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Saint of the Day—available on the iPhone!

Saint of the Day
Catholic saints are holy people and human people who lived extraordinary lives. Each saint the Church honors responded to God's invitation to use his or her unique gifts. God calls each one of us to be a saint. Click here to receive Saint of the Day in your email.

April 8
St. Julie Billiart
(1751-1816)


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Born in Cuvilly, France, into a family of well-to-do farmers, young Marie Rose Julie Billiart showed an early interest in religion and in helping the sick and poor. Though the first years of her life were relatively peaceful and uncomplicated, Julie had to take up manual work as a young teen when her family lost its money. However, she spent her spare time teaching catechism to young people and to the farm laborers.

A mysterious illness overtook her when she was about 30. Witnessing an attempt to wound or even kill her father, Julie was paralyzed and became a complete invalid. For the next two decades she continued to teach catechism lessons from her bed, offered spiritual advice and attracted visitors who had heard of her holiness.

When the French Revolution broke out in 1789, revolutionary forces became aware of her allegiance to fugitive priests. With the help of friends she was smuggled out of Cuvilly in a haycart; she spent several years hiding in Compiegne, being moved from house to house despite her growing physical pain. She even lost the power of speech for a time.

But this period also proved to be a fruitful spiritual time for Julie. It was at this time she had a vision in which she saw Calvary surrounded by women in religious habits and heard a voice saying, "Behold these spiritual daughters whom I give you in an Institute marked by the cross." As time passed and Julie continued her mobile life, she made the acquaintance of an aristocratic woman, Françoise Blin de Bourdon, who shared Julie's interest in teaching the faith. In 1803 the two women began the Institute of Notre Dame, which was dedicated to the education of the poor as well as young Christian girls and the training of catechists. The following year the first Sisters of Notre Dame made their vows. That was the same year that Julie recovered from the illness: She was able to walk for the first time in 22 years.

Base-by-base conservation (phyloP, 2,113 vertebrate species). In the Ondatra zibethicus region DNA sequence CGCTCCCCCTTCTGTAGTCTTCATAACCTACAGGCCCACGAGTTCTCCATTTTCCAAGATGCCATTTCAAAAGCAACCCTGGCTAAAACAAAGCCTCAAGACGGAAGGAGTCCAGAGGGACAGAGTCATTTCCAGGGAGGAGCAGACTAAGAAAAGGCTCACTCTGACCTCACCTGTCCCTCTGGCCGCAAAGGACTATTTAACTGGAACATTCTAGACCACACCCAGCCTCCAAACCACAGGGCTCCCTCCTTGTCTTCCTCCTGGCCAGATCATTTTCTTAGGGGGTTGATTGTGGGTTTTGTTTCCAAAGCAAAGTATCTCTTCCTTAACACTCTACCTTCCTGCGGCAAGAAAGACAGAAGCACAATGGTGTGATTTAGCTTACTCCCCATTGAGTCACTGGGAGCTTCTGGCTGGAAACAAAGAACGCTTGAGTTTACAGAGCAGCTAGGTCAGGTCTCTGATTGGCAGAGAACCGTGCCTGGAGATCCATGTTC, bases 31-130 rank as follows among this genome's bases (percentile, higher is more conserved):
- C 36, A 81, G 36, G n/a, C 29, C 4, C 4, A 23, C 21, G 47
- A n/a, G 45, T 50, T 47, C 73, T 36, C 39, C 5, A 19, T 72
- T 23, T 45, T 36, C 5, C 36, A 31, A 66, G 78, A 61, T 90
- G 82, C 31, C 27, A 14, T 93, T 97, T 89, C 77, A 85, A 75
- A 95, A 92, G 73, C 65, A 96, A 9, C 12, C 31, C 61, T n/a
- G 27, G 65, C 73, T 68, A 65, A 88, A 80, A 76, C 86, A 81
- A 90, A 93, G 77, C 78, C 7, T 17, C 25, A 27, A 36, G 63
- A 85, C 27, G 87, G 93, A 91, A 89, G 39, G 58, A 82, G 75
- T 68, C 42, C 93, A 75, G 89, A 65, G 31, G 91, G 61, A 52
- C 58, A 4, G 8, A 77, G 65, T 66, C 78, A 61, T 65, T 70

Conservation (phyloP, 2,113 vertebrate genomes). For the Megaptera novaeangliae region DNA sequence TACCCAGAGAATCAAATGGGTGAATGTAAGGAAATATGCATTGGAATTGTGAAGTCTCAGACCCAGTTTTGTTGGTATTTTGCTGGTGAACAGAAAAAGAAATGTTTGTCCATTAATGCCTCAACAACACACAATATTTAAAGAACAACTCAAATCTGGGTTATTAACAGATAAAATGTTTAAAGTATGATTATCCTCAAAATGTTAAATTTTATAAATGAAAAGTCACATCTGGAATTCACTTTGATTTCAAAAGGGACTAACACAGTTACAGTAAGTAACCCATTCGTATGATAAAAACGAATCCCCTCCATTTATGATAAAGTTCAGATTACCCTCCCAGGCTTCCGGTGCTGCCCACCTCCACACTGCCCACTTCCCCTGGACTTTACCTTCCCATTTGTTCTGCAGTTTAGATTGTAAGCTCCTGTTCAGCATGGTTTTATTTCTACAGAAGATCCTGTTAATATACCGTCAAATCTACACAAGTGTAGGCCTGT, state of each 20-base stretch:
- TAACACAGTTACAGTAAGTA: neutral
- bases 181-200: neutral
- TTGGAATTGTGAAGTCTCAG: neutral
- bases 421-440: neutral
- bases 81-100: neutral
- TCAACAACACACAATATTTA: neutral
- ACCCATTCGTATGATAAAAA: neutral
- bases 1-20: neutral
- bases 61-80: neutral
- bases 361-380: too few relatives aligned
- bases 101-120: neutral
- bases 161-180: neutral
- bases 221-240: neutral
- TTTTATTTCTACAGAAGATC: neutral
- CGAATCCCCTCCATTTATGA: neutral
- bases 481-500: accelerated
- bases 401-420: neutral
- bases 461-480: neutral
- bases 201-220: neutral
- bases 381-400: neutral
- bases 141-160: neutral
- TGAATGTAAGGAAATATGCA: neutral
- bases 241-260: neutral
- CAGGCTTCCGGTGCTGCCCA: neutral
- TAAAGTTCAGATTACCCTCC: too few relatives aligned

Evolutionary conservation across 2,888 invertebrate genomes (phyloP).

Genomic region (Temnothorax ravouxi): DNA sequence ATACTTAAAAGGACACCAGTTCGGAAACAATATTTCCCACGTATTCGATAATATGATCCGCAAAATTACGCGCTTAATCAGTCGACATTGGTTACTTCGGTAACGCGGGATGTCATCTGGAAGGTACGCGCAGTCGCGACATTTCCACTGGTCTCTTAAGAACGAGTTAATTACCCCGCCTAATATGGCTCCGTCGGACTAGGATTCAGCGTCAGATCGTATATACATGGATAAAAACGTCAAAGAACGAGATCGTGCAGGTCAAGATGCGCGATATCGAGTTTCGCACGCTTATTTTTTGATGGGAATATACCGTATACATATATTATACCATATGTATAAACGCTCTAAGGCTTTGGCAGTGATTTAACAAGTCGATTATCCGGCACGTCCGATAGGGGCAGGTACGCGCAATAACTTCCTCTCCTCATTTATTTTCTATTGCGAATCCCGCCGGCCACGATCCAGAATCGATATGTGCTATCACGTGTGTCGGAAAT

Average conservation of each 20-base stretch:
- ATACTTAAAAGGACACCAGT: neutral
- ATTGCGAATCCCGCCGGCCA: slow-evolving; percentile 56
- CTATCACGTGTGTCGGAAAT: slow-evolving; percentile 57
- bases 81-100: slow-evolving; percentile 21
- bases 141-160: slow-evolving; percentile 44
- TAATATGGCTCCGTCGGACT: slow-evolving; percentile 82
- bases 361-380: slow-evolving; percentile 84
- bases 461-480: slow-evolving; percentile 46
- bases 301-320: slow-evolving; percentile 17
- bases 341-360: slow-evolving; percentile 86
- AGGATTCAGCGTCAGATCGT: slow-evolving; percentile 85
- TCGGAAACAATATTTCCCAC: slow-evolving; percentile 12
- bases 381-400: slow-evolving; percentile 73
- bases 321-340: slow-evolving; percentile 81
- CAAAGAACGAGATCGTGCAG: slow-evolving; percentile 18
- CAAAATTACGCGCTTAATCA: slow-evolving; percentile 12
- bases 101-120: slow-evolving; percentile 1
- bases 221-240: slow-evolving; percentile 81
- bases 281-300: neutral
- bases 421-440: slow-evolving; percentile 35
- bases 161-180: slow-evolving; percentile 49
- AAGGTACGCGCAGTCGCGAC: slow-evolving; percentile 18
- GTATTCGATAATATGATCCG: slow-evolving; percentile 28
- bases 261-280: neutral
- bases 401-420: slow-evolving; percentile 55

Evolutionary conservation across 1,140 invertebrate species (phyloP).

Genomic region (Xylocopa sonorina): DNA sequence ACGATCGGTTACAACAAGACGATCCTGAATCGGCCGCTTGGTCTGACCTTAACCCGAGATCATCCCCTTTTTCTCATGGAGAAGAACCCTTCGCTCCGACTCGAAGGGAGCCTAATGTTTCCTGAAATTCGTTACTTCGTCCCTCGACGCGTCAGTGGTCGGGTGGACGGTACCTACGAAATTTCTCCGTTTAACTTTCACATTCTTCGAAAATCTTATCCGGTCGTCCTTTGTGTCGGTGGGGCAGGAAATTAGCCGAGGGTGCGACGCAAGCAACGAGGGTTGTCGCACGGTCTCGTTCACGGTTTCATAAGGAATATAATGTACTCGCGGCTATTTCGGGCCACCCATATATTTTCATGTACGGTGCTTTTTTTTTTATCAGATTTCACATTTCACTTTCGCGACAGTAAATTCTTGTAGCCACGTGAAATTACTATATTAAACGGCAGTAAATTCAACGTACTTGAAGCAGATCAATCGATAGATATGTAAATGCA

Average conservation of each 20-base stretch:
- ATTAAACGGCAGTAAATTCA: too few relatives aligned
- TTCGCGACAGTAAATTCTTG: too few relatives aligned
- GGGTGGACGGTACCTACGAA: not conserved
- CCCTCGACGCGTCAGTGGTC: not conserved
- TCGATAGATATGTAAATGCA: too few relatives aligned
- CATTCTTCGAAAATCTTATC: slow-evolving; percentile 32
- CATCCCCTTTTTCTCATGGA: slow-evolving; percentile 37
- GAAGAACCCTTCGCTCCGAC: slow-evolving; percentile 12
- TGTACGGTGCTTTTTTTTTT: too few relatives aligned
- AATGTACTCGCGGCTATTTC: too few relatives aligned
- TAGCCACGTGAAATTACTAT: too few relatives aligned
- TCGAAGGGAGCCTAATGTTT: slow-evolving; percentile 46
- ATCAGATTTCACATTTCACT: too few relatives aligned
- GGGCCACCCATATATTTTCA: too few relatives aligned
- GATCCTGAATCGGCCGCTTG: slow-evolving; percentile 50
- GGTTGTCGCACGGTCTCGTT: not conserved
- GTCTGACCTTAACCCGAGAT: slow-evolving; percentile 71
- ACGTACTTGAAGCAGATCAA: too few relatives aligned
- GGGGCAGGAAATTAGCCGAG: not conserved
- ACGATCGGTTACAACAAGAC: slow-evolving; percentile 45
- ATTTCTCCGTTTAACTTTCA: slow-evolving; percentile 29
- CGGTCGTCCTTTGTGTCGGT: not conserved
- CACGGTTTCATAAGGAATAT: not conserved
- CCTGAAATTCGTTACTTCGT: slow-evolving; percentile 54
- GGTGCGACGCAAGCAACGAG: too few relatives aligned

Though Julie had always been attentive to the special needs of the poor and that always remained her priority, she also became aware that other classes in society needed Christian instruction. From the founding of the Sisters of Notre Dame until her death, Julie was on the road, opening a variety of schools in France and Belgium that served the poor and the wealthy, vocational groups, teachers. Ultimately, Julie and Françoise moved the motherhouse to Namur, Belgium.

Julie died there in 1816. She was canonized in 1969.



Comment:

Julie's immobility in no way impeded her activities. In spite of her suffering, she managed to co-found a teaching order that tended to the needs of both the poor and the well-to-do. Each of us has limitations, but the worst malady any of us can suffer is the spiritual paralysis that keeps us from doing God’s work on earth.


Wednesday, April 8, 2015
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Saint of the Day
Lives, Lessons and Feast
By Leonard Foley, O.F.M.; revised by Pat McCloskey, O.F.M.



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Mark: Most of what we know about Mark comes directly from the New Testament. He is usually identified with the Mark of Acts 12:12. (When Peter escaped from prison, he went to the home of Mark's mother.) 
<p>Paul and Barnabas took him along on the first missionary journey, but for some reason Mark returned alone to Jerusalem. It is evident, from Paul's refusal to let Mark accompany him on the second journey despite Barnabas's insistence, that Mark had displeased Paul. Because Paul later asks Mark to visit him in prison, we may assume the trouble did not last long. </p><p>The oldest and the shortest of the four Gospels, the Gospel of Mark emphasizes Jesus' rejection by humanity while being God's triumphant envoy. Probably written for Gentile converts in Rome—after the death of Peter and Paul sometime between A.D. 60 and 70—Mark's Gospel is the gradual manifestation of a "scandal": a crucified Messiah. </p><p>Evidently a friend of Mark (Peter called him "my son"), Peter is only one of the Gospel sources, others being the Church in Jerusalem (Jewish roots) and the Church at Antioch (largely Gentile). </p><p>Like one other Gospel writer, Luke, Mark was not one of the 12 apostles. We cannot be certain whether he knew Jesus personally. Some scholars feel that the evangelist is speaking of himself when describing the arrest of Jesus in Gethsemane: "Now a young man followed him wearing nothing but a linen cloth about his body. They seized him, but he left the cloth behind and ran off naked" (Mark 14:51-52). </p><p>Others hold Mark to be the first bishop of Alexandria, Egypt. Venice, famous for the Piazza San Marco, claims Mark as its patron saint; the large basilica there is believed to contain his remains. </p><p>A winged lion is Mark's symbol. The lion derives from Mark's description of John the Baptist as a "voice of one crying out in the desert" (Mark 1:3), which artists compared to a roaring lion. The wings come from the application of Ezekiel's vision of four winged creatures (Ezekiel, chapter one) to the evangelists.</p> American Catholic Blog Our Father’s love can be summed up in one word: Jesus! Throughout history, God has reached out to His people with unconditional love. This love reached its climax when He sent His Son to become our redeemer.

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